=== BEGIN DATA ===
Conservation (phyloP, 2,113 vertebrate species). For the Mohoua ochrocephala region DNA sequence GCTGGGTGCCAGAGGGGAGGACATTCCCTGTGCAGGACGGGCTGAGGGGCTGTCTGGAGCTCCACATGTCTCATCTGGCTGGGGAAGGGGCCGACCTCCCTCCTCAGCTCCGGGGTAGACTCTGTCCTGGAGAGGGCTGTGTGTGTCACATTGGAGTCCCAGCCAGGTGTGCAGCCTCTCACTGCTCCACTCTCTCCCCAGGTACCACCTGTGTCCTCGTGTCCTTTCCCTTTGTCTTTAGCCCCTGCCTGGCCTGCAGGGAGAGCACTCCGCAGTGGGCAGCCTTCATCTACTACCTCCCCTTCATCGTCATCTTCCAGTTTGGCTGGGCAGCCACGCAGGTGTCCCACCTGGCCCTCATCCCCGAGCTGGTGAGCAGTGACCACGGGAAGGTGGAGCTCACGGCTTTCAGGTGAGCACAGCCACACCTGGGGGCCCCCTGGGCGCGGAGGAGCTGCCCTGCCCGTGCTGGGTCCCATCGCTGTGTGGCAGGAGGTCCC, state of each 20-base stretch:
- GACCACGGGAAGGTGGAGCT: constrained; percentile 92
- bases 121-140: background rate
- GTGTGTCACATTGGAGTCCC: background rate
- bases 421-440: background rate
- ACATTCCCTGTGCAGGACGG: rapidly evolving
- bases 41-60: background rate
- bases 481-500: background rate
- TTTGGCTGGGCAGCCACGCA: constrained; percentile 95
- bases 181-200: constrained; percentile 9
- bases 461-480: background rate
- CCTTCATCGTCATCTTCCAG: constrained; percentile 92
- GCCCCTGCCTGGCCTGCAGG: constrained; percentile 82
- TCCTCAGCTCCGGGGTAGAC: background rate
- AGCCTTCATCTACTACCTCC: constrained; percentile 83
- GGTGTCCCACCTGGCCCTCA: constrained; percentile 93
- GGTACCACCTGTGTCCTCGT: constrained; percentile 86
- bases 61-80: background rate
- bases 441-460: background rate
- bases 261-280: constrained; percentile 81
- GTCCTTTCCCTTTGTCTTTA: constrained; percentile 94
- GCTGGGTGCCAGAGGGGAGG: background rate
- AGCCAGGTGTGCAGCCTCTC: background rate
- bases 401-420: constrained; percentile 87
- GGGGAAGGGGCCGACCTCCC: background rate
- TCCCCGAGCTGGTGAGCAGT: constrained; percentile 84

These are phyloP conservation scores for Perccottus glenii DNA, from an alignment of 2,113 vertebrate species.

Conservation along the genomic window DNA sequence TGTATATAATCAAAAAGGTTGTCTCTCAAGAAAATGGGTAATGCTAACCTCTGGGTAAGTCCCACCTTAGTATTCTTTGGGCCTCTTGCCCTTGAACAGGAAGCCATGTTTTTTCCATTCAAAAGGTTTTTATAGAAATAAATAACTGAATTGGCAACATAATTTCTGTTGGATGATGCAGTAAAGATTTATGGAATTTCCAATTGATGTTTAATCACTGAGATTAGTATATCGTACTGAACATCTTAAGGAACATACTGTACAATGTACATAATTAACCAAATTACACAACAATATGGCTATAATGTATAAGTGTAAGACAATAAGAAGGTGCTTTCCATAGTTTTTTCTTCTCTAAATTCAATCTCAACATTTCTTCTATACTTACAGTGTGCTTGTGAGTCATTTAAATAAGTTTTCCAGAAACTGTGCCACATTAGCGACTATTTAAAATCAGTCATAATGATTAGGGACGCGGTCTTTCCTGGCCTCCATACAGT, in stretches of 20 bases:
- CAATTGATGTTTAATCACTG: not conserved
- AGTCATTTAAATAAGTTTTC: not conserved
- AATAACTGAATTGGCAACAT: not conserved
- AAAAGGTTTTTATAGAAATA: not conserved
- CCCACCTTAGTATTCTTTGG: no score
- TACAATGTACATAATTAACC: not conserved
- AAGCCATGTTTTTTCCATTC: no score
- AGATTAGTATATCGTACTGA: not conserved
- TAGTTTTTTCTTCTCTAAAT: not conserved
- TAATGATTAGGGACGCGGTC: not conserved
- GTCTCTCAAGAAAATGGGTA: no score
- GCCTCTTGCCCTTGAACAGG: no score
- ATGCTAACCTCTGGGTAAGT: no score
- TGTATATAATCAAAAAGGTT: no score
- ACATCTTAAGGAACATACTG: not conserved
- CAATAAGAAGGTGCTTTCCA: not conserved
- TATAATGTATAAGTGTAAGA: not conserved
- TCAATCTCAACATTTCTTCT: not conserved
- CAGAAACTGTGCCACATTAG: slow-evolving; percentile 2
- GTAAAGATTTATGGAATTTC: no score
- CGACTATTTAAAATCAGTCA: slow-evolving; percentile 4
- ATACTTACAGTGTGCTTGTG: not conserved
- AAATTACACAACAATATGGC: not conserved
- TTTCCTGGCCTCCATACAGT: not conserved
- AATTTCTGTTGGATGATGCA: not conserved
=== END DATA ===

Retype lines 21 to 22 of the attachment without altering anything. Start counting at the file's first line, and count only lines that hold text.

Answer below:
- GTCCTTTCCCTTTGTCTTTA: constrained; percentile 94
- GCTGGGTGCCAGAGGGGAGG: background rate